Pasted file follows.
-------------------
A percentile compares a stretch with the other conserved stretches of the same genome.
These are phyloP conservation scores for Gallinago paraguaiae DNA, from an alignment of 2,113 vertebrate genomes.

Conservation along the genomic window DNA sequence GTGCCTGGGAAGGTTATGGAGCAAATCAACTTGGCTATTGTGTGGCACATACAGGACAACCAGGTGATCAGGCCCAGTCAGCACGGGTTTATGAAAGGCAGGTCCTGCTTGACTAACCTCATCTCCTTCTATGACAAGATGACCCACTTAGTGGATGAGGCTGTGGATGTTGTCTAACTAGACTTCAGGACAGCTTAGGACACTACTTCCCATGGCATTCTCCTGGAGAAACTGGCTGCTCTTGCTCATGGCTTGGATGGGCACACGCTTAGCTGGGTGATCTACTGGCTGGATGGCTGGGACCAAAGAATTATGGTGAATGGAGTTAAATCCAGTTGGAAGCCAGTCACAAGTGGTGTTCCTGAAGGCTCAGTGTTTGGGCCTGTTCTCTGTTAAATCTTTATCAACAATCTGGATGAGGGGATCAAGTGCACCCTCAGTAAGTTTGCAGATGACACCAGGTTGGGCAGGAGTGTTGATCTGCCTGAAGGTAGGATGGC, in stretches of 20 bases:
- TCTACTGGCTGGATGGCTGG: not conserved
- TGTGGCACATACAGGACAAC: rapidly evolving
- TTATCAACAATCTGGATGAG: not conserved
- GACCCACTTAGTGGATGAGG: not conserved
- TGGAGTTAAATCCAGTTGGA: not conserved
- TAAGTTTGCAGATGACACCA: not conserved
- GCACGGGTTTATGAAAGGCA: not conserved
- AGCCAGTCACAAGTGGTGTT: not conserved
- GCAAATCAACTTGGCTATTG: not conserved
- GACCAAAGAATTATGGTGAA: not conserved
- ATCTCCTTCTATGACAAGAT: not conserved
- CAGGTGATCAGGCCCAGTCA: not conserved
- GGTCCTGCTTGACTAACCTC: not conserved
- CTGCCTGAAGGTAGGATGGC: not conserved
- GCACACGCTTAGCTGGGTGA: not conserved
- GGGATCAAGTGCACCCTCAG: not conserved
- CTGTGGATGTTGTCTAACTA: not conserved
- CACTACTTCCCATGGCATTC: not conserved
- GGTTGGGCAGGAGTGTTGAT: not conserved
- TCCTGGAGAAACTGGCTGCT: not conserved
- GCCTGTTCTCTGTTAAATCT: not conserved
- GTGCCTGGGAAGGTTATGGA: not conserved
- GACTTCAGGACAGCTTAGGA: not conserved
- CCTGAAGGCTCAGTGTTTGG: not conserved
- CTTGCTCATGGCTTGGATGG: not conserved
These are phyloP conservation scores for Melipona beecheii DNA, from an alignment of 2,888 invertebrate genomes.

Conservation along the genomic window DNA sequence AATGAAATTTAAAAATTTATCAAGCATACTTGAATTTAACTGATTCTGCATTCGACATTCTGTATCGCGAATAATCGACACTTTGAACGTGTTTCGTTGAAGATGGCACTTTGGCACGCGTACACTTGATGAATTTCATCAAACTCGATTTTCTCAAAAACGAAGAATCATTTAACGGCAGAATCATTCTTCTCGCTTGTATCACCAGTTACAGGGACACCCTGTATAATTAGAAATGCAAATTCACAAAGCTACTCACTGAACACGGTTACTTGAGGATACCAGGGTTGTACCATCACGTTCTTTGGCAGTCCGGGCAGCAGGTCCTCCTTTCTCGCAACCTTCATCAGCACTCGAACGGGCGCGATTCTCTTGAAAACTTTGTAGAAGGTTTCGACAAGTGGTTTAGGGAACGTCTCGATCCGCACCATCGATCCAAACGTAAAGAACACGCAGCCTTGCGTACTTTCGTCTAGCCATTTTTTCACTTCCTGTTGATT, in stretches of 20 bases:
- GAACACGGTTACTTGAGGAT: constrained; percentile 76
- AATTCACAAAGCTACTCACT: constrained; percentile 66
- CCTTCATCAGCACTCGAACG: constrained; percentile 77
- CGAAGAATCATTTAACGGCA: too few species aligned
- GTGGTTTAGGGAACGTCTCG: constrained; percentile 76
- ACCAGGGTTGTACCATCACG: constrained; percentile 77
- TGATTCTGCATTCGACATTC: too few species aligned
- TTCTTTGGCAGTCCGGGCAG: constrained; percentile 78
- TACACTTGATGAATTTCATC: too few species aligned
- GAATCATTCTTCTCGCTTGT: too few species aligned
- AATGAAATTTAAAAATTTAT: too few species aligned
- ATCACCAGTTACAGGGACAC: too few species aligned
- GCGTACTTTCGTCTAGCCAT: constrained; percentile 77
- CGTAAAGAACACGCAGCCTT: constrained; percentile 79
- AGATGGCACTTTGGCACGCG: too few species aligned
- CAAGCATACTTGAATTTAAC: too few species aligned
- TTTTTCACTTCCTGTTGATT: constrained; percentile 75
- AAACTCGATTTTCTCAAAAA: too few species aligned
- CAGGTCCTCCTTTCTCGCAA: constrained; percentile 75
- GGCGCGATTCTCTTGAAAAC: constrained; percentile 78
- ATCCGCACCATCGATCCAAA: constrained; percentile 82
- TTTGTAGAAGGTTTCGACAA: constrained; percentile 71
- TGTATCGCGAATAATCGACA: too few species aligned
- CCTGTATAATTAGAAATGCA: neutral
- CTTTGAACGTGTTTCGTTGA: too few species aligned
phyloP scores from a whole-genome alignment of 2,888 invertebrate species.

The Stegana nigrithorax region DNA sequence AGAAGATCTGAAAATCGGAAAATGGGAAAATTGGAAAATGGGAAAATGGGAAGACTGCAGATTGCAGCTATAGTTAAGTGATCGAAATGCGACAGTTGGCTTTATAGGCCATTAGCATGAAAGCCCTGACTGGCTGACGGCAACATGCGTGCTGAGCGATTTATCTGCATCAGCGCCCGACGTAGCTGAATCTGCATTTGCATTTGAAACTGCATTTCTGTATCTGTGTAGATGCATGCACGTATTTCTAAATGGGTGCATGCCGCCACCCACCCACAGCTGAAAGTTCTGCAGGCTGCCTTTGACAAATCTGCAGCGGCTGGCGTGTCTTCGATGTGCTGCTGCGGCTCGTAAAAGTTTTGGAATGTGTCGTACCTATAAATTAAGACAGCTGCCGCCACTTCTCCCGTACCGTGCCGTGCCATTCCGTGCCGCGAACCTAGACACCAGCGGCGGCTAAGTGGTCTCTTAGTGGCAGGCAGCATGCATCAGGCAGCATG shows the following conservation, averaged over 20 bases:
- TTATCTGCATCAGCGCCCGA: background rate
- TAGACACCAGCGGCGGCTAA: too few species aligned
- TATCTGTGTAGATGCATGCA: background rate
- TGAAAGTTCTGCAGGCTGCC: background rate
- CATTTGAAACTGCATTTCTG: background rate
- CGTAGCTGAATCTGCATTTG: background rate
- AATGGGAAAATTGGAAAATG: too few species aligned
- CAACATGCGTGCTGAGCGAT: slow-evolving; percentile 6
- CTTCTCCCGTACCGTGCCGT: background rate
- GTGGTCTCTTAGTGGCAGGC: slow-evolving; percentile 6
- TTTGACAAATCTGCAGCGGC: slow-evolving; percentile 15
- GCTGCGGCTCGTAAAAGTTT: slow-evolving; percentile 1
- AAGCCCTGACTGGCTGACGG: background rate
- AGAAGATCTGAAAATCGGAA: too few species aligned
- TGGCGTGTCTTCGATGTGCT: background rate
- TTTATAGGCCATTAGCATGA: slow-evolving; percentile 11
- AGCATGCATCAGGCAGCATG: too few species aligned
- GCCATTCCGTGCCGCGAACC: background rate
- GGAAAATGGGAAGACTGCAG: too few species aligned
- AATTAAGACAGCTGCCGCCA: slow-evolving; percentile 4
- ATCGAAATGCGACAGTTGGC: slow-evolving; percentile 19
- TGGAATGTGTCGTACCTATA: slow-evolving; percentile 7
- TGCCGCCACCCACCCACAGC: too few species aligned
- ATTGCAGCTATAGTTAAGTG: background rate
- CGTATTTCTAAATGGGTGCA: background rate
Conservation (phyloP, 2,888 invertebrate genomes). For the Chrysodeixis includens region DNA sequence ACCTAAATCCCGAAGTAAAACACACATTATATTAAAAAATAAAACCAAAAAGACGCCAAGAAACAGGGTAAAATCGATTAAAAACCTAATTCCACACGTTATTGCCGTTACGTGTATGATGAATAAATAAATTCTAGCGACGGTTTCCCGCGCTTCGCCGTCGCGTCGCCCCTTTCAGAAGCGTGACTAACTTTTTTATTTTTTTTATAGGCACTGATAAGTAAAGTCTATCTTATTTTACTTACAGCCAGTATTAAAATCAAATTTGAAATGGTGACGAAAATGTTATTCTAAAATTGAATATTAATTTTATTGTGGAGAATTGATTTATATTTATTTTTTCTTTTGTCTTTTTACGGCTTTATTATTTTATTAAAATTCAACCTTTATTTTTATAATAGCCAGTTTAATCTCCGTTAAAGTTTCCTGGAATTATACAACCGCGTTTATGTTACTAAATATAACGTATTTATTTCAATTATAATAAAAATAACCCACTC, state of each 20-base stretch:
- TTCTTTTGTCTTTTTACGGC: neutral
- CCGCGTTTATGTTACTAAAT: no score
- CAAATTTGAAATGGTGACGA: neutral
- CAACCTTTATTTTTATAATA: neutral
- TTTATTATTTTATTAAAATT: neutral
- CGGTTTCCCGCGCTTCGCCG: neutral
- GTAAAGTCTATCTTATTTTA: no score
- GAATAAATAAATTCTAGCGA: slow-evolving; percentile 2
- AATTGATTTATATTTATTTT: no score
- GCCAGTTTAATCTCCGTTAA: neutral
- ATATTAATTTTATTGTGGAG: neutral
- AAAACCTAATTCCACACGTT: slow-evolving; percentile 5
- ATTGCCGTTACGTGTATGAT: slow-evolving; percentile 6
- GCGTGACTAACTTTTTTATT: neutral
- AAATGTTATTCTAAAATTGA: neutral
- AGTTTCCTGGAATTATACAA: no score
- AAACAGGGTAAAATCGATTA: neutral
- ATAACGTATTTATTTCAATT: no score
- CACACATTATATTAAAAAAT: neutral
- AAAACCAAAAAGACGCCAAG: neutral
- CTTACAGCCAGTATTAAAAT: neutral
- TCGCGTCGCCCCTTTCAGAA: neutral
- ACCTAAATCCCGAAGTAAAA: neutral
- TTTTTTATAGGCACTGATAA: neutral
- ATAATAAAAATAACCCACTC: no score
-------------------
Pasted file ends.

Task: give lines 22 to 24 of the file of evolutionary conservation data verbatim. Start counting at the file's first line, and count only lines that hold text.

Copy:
- GGTTGGGCAGGAGTGTTGAT: not conserved
- TCCTGGAGAAACTGGCTGCT: not conserved
- GCCTGTTCTCTGTTAAATCT: not conserved